Doctors, dentists and pharmacists start open ended strike

Hend Kortam
6 Min Read
Doctors, seen here striking on 1 January 2014 in demand of reforms to the healthcare sector, continue to strike and are considering escalatory reforms (Photo by Ahmed Al-Malky )
Doctors, seen here striking on 1 January in demand of reforms to the healthcare sector, continue to strike and are considering escalatory reforms  (Photo by Ahmed Al-Malky )
Doctors, seen here striking on 1 January in demand of reforms to the healthcare sector, continue to strike and are considering escalatory reforms
(Photo by Ahmed Al-Malky )

Doctors, dentists and pharmacists launched on Saturday an open ended strike after repeated one-day strikes by doctors in 2014 failed to achieve their demands.

Conflicting figures on strike participation rates have been provided by the committee organising the strike and the Ministry of Health. The committee said that the participation rate was 80% nationwide but the ministry reported a smaller figure of only 32%, according to state-run MENA.

Like previous doctors’ strikes, this one is a partial strike, in which only outpatient clinics stop operating but essential and emergency healthcare services are provided to patients. The Ministry of Health said that on Saturday only 162 hospitals’ outpatient clinics went on strike, out of a total of 514.

In addition to the strike, doctors are set to begin collecting group resignations which will be handed to the Ministry of Health when the number of resignations reaches a critical number of 20,000, said Hossam Kamal, the Rapporteur of the Media Committee of the Doctors’ Syndicate. These resignations will either all be accepted or rejected altogether, Kamal added.

Kamal said the conflicting figures are a result of the different ways that the information is being collected. “The ministry collects information from hospital directors,” who want to portray that everything is fine inside the hospitals they are running while the committee governing the strike is collecting information from “doctors inside hospitals.”

The striking medical professionals said they are continuing the open ended strike until their demands are met. Health Minister Adel Al-Adawi ordered on Sunday the formation of a committee to hold negotiations between the ministry and the syndicate in order to determine the strikers’ demands and solutions to overcome the crisis, state Al-Ahram reported. The last rounds of negotiations were held between the ministries of Health, Finance and the syndicate last December. However, the talks ended without resolving longstanding issues. Kamal had said last month that during the talks the government was speaking and listening to itself.”

The main demands of the strikers include the passing of the draft Staff Law, which is a law that would organise both administrative affairs like training, promotions and working hours and financial affairs for all healthcare professionals. They also demand that the budget for health be raised to “international standards,” or 9% of the state budget starting from the next fiscal year.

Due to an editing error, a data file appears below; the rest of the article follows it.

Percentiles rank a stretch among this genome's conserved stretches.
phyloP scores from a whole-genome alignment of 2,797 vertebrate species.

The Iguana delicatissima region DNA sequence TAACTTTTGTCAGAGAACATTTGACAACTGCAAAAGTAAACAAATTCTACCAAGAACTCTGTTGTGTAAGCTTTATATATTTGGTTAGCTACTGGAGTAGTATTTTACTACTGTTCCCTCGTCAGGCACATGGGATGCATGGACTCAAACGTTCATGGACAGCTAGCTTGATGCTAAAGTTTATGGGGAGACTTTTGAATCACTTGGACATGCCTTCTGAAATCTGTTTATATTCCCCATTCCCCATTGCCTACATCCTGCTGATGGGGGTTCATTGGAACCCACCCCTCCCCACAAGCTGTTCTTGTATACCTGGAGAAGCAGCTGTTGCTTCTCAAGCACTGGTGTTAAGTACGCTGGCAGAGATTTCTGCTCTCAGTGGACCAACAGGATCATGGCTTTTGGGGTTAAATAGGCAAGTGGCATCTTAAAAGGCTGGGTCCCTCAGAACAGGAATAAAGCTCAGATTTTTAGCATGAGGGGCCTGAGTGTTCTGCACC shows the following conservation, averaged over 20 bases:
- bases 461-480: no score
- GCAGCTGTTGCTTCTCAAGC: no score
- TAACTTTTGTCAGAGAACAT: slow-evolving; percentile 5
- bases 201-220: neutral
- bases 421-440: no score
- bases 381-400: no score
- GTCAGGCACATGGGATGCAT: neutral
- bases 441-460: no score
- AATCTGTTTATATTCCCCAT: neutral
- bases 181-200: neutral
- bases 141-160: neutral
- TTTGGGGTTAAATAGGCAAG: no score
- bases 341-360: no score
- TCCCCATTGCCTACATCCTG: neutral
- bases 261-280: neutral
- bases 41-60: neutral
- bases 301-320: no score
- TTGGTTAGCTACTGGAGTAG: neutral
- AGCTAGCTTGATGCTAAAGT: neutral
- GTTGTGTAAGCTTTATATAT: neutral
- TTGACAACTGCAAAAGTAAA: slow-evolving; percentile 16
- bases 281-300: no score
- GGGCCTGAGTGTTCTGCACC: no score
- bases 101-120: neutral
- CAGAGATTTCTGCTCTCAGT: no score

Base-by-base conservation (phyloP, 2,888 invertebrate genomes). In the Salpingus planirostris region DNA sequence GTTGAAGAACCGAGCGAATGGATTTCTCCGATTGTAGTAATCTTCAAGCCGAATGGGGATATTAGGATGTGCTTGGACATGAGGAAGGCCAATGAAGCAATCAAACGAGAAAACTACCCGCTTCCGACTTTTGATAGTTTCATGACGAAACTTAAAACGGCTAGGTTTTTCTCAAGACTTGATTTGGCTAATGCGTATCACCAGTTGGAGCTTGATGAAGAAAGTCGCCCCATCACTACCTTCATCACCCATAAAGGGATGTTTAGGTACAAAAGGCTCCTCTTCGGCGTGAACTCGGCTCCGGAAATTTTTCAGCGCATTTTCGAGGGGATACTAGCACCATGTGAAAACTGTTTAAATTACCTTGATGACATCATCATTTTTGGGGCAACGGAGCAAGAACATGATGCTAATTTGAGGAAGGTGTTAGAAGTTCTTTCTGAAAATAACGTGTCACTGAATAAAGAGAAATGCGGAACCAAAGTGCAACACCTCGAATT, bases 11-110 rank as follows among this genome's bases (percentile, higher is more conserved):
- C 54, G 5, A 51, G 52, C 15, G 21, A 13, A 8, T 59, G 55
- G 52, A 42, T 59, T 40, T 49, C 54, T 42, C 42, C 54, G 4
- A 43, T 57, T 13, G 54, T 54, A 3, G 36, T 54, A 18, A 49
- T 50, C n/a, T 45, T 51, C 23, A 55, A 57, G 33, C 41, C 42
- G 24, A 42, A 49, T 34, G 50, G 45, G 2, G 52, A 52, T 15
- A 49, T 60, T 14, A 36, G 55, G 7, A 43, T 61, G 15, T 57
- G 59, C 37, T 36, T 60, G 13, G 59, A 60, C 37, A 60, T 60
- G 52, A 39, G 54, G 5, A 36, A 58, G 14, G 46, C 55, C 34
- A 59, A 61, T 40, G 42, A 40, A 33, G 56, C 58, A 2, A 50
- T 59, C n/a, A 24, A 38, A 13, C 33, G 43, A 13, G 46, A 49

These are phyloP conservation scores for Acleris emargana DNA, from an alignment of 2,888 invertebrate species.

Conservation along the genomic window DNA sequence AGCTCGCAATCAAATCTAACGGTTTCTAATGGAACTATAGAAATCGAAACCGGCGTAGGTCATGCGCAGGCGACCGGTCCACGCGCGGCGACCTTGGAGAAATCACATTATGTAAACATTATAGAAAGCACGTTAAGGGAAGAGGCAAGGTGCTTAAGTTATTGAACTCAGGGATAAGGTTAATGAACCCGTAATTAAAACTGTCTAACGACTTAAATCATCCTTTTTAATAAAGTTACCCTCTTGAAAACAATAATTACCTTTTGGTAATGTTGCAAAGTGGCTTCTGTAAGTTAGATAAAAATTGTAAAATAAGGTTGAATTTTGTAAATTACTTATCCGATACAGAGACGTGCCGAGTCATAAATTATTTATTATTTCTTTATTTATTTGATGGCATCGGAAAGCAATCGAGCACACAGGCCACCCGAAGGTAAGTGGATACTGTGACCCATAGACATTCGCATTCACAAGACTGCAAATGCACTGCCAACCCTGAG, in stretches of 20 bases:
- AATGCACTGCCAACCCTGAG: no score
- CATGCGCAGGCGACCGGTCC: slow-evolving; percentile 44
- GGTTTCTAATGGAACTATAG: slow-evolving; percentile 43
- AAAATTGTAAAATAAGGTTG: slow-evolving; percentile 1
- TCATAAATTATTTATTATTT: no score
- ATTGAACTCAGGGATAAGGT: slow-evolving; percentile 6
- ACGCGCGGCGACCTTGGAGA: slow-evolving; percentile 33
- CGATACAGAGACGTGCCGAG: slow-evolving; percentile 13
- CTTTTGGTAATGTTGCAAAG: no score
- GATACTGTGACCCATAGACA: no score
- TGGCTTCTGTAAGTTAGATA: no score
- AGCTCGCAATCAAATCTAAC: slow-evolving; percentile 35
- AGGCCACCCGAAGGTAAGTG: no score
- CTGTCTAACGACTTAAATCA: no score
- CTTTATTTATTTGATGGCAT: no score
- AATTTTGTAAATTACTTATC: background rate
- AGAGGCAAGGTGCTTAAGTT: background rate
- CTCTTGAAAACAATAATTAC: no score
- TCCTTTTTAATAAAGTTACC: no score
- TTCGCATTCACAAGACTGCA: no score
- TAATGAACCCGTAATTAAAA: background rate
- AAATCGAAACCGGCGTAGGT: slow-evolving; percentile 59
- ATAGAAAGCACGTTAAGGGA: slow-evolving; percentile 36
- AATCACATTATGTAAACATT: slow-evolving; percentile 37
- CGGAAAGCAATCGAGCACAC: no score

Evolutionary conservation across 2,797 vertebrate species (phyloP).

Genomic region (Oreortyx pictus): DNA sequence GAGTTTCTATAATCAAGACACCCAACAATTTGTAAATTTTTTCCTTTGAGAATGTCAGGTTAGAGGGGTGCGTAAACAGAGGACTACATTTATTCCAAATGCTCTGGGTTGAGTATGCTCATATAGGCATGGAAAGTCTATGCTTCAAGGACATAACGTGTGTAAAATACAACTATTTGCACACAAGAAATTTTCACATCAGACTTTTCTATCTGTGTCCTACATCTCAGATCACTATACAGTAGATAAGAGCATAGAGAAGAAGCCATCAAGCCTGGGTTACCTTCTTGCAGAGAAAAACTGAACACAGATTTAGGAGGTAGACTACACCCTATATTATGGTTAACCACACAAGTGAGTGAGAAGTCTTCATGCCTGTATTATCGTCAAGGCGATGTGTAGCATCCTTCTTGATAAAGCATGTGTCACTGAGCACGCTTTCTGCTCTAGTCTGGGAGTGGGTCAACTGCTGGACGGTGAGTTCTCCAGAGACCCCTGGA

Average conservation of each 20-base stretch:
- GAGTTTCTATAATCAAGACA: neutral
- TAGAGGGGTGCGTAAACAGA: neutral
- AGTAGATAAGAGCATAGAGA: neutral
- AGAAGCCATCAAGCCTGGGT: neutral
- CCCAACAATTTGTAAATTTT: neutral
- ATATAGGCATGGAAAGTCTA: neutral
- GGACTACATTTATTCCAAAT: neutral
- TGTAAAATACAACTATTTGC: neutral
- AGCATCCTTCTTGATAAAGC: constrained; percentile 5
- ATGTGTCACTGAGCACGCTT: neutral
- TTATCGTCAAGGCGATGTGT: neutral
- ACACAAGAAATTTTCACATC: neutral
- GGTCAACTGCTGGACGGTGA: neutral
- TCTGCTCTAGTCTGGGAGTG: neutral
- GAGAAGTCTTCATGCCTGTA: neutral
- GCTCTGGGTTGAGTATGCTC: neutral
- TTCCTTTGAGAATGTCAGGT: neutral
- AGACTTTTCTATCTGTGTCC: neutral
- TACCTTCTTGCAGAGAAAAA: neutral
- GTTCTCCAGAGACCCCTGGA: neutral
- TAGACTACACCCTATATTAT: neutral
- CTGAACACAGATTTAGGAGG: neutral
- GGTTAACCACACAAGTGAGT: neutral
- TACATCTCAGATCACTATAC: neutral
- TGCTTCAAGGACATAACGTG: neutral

On 6 February, interim President Adly Mansour ratified a different law, one which was rejected by the Doctors’ Syndicate. Kamal said the law that was approved does not include any of the administrative aspects of the draft Staff Law, which would not have incurred any costs on the state.

Regarding the financial aspect of the draft Staff Law, Kamal believes that a simple redistribution of the money available for wages inside the Ministry of Health and the money allocated by the Ministry of Finance to implement the law recently ratified by President Mansour should suffice to guarantee that everyone in the healthcare sector receives reasonable incomes.

The majority of doctors’ incomes are made up of incentives, rather than a fixed salary.

The amount of incentives a doctor receives is based on their performance, which is assessed by the hospital administration, leaving room for personal relations to affect how much a doctor makes. After retiring, a doctor’s pension is determined based on fixed salary.

Doctors have for years been calling for reforms to Egypt’s crumbling healthcare system. They had previously resorted to an open-ended strike in 2012, one that lasted over 80 days. It ended with the understanding that the draft Staff Law would be passed. In 2013, the draft law was handed to the Shura Council, but the legislature was disbanded before passing the law.

After the negotiations in December failed, doctors went ahead with their plans to strike, starting 2014 with a strike on 1 January and another one on 8 January, in which they were joined by pharmacists. In February, doctors held strikes twice a week, but these strikes had markedly lower participation rates than the ones in January.

On 21 February, doctors held a general assembly meeting and decided then to stage an open ended strike on 8 March and collect mass resignations in parallel with strike. Tensions between the syndicate and the Health Ministry had soared under the tenure of former Health Minister Maha Al-Rabat.

During the general assembly meeting last month, doctors demanded the dismissal of Al-Rabat because she “deliberately humiliates doctors and stands against their rights.” After Prime Minister Hazem El-Bebalwi resigned on 24 January, Al-Rabat was excluded from the new cabinet led by current Prime Minister Ibrahim Mehleb and replaced with Al-Adawi.

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